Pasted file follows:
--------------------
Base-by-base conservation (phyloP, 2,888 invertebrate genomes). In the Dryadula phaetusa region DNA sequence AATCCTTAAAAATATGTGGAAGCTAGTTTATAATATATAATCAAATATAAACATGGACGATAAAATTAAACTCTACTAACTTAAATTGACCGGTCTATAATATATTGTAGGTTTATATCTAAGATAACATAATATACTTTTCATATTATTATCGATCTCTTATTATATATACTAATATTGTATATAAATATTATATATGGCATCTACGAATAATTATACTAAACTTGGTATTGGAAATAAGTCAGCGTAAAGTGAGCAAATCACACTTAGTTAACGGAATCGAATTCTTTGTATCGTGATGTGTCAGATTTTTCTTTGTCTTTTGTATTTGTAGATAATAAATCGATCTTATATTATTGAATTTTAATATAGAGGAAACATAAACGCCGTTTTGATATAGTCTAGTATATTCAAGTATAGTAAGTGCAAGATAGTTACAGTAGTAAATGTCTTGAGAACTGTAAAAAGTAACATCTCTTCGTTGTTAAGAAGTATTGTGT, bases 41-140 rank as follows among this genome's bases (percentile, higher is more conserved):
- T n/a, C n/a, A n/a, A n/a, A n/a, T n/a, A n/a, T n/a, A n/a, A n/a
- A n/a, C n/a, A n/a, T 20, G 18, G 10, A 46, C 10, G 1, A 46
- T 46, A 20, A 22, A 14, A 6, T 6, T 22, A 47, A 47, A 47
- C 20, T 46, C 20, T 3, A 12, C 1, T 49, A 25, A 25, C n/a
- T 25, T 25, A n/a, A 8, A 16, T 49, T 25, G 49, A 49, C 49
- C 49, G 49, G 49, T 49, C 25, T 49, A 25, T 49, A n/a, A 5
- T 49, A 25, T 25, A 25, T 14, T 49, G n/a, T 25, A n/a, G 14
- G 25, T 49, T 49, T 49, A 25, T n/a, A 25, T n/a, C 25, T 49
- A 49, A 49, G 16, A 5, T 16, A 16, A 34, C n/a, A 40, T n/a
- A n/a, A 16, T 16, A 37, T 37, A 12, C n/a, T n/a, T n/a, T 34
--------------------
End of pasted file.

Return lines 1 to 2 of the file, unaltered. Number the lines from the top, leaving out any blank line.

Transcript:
Base-by-base conservation (phyloP, 2,888 invertebrate genomes). In the Dryadula phaetusa region DNA sequence AATCCTTAAAAATATGTGGAAGCTAGTTTATAATATATAATCAAATATAAACATGGACGATAAAATTAAACTCTACTAACTTAAATTGACCGGTCTATAATATATTGTAGGTTTATATCTAAGATAACATAATATACTTTTCATATTATTATCGATCTCTTATTATATATACTAATATTGTATATAAATATTATATATGGCATCTACGAATAATTATACTAAACTTGGTATTGGAAATAAGTCAGCGTAAAGTGAGCAAATCACACTTAGTTAACGGAATCGAATTCTTTGTATCGTGATGTGTCAGATTTTTCTTTGTCTTTTGTATTTGTAGATAATAAATCGATCTTATATTATTGAATTTTAATATAGAGGAAACATAAACGCCGTTTTGATATAGTCTAGTATATTCAAGTATAGTAAGTGCAAGATAGTTACAGTAGTAAATGTCTTGAGAACTGTAAAAAGTAACATCTCTTCGTTGTTAAGAAGTATTGTGT, bases 41-140 rank as follows among this genome's bases (percentile, higher is more conserved):
- T n/a, C n/a, A n/a, A n/a, A n/a, T n/a, A n/a, T n/a, A n/a, A n/a